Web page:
Teaching atomistic approach in mechanics labs could help transform civil engineering practices
An educational experiment in a January short course at MIT demonstrated that students can learn to apply sophisticated atomistic modeling techniques to traditional materials research in just a few classes -- an advance that could dramatically change the way civil engineers learn to model the mechanical properties of materials.
Markus Buehler, a professor in MIT’s Department of Civil and Environmental Engineering, noted that while scientists often rely on quantum mechanics in their study of materials, engineers tend to use a more traditional continuum approach. But a fracture in a concrete bridge doesn’t begin as a long, jagged scar; it starts off as a vibration at the atomic scale and progresses.
Buehler believes there could be enormous benefit to industry if civil engineering educational practices evolve to make it easier for students to think about the molecular architecture of materials. Utilizing the atomic scale in materials design and analysis could open opportunities for significant improvement in material strength, reliability and sustainability.
Buehler worked with Ivica Ceraj, a software developer in MIT’s Office of Educational Innovation and Technology, to create a simplified way of teaching students how to relate a material’s response on a large scale to its atomic structure using atomistic simulation.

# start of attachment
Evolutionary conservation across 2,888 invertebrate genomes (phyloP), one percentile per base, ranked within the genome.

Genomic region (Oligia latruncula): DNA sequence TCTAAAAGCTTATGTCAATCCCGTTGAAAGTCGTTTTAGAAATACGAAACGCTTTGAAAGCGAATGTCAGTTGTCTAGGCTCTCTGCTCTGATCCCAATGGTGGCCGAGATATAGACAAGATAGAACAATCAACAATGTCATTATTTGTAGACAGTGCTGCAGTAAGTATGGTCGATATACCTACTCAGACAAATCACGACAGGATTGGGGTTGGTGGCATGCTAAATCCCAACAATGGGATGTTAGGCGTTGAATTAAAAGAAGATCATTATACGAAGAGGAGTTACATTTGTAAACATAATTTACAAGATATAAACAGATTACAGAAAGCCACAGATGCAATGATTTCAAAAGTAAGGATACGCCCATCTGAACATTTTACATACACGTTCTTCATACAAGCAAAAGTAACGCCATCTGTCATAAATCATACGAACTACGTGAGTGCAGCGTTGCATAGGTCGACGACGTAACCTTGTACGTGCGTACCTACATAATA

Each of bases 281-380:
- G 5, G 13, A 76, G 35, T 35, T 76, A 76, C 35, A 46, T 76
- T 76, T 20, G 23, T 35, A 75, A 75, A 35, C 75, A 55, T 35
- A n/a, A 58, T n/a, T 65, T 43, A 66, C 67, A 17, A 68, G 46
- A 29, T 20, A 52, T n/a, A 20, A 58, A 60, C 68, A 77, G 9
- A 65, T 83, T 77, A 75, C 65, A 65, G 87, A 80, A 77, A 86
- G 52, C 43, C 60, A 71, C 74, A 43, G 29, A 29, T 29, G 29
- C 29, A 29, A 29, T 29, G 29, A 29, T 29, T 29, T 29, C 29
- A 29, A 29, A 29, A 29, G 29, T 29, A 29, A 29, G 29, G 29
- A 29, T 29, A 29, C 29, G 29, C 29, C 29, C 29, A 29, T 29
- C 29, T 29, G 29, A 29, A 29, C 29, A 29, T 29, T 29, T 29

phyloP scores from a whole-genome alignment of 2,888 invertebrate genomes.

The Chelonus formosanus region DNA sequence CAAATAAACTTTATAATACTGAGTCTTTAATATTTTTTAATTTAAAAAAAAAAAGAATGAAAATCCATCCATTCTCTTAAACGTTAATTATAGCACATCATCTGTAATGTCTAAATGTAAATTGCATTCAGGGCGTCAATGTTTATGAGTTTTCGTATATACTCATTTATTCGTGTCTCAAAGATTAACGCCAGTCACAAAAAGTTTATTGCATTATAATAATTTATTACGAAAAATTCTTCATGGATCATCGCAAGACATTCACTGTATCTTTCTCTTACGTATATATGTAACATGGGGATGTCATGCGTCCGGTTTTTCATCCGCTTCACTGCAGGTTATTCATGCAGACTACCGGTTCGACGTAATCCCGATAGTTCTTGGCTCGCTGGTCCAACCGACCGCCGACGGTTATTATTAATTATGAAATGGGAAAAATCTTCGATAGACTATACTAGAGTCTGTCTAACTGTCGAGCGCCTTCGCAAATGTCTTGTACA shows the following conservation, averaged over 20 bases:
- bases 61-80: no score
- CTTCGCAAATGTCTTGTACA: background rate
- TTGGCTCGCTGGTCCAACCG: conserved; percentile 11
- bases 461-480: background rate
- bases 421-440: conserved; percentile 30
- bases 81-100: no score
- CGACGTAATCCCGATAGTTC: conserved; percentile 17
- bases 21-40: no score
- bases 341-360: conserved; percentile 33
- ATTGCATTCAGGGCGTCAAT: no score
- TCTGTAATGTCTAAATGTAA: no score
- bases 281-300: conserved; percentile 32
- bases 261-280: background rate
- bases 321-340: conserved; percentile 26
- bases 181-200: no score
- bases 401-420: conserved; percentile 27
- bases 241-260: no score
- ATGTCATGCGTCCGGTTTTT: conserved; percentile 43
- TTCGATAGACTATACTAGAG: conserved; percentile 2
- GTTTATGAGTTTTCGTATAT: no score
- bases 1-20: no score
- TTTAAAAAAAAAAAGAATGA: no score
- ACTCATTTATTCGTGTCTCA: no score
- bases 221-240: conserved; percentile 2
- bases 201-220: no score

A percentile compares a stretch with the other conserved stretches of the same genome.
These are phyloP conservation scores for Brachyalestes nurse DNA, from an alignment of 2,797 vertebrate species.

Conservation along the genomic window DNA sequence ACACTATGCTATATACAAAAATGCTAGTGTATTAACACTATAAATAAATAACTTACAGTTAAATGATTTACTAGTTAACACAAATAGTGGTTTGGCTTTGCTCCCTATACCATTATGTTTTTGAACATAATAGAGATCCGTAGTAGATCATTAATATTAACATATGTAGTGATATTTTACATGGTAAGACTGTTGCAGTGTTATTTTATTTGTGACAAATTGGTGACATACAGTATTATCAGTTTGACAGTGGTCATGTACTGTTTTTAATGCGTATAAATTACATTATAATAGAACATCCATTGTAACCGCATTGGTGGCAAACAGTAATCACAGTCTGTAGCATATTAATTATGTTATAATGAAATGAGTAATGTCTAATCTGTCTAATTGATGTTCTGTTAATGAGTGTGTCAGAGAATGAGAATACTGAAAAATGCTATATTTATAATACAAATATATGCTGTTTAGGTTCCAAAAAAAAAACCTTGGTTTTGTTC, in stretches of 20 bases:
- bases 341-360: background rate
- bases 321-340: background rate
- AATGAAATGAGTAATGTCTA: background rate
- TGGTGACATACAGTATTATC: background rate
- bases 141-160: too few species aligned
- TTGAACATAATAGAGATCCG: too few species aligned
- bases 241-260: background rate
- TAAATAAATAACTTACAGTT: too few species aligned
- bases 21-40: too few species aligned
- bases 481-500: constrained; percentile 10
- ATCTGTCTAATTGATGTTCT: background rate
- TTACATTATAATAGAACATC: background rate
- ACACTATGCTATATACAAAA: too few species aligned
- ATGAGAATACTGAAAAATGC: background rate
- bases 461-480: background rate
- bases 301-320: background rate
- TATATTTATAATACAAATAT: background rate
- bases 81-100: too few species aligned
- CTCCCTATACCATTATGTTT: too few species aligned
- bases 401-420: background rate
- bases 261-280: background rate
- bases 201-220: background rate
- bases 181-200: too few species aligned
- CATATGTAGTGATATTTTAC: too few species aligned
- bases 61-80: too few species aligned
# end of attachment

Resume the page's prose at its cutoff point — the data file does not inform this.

In order to make this complex modeling process accessible, the two employed a web interface called GenePattern, award-winning software developed in 2004 by a team at the Broad Institute of MIT and Harvard to help scientists perform gene expression analysis. Ceraj created an interface between GenePattern and the software code Buehler uses in his own research on materials as disparate as collagen and concrete. The combination provides a simple-to-use, but very accurate tool for modeling the behavior of materials under extreme loading.
Engineering students usually study typical beam-loading problems during their first years in college, but aren’t taught how a material’s response at larger scales relates to its structure and mechanisms at the atomic level. Buehler found that when using the web interface method, students learned the basics of atomistic modeling quickly, then applied the technique to predict the mechanical properties of silicon, copper nanowire, and a structural protein called vimentin that plays a crucial role in stabilizing eukaryotic cells under deformation. Previously, such simulations were difficult to carry out and required students to learn technical details of operating a Linux workstation before they could get to the heart of the numerical method. As a result of the new method, students not only learned the atomistic simulation quickly, some have already adopted it for their own applications.
For additional information, write to OnBalance@mit.edu.